What do FedEx founder and chief executive Fred Smith and high-powered lobbyist Linda Daschle have in common? Both are rumoured to be potential candidates for the job of US transportation secretary in the next administration. They join a list that is also speculated to include former FAA administrator Jane Garvey, former American chief Bob Crandall and - quite obviously - current transportation secretary Mary Peters.
Fred's name came up last week at the Boyd conference in Aspen. Answering a question from the crowd about whether Fred would be a likely pick, Air Transport Association (ATA) of America chief James May said: "You'd have to ask Fred Smith that question. I would love it. I would love it if Fred would take the reigns in a John McCain administration" should McCain be voted in as President.
As reported here last month, Crandall is also rumoured to be under consideration should McCain get elected.
With respect to the Obama team, "I don't think they have identified anyone particularly," said May.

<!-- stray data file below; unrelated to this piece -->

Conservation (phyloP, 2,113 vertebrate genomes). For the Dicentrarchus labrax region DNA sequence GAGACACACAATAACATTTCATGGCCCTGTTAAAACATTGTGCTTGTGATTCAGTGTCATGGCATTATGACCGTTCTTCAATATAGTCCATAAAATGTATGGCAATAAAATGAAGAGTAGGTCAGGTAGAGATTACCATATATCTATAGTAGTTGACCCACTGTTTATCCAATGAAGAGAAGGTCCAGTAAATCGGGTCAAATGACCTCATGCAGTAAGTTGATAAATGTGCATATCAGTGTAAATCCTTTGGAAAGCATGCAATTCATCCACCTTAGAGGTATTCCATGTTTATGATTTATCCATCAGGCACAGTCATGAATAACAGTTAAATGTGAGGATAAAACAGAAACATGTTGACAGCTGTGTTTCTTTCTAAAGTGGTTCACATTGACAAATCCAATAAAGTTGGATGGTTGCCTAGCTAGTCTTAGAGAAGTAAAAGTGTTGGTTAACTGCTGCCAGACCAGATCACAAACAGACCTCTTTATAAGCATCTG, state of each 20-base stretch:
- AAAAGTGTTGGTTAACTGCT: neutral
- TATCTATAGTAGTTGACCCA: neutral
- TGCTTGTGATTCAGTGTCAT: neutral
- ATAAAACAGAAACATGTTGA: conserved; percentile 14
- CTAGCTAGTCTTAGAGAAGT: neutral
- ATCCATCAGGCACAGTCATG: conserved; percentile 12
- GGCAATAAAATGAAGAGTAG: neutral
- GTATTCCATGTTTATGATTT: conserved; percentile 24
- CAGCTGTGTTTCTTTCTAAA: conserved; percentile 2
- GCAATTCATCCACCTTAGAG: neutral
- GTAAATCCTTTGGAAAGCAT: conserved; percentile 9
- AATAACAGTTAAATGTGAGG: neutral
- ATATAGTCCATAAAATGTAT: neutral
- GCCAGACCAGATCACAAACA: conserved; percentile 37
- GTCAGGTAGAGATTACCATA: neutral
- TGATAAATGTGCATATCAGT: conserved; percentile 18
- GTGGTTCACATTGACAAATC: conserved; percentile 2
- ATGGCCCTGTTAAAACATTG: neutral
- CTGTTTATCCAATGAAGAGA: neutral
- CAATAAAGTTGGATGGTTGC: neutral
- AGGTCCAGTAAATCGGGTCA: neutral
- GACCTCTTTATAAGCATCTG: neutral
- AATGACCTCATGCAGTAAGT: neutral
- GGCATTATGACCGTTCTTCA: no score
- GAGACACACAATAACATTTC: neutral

John Podesta, former chief of staff in the Clinton admin, is running the transition for Obama. It is understood that one of Podesta's closest advisors is Democratic Senator Tom Daschle, whose wife Linda Daschle boasts a history in senior FAA leadership.
Now a senior public policy advisor for law firm Baker Donelson, Linda Daschle's bio reads like a transportation secretary's resume. In her 30-year career, Daschle "rose to become the second woman ever to be deputy administrator of the FAA and the first woman to serve as FAA acting administrator".
But she has also come under some harsh scrutiny in the past.
American Airlines wants the selection of the next transportation secretary to be a priority for the next administration, be it led by Obama or McCain.
AMR VP, state and community affairs Kevin Cox noted during the Boyd conference that the selection "tends to be the last pick as when you're picking a baseball team".
He added: "If you look at the economy and how transportation has become tantamount to how we drive the economy forward, you cannot make it a last thought decision. We're less concerned about the names as we are about the prominence and importance placed upon it."
(Initial photo - Mary Peters)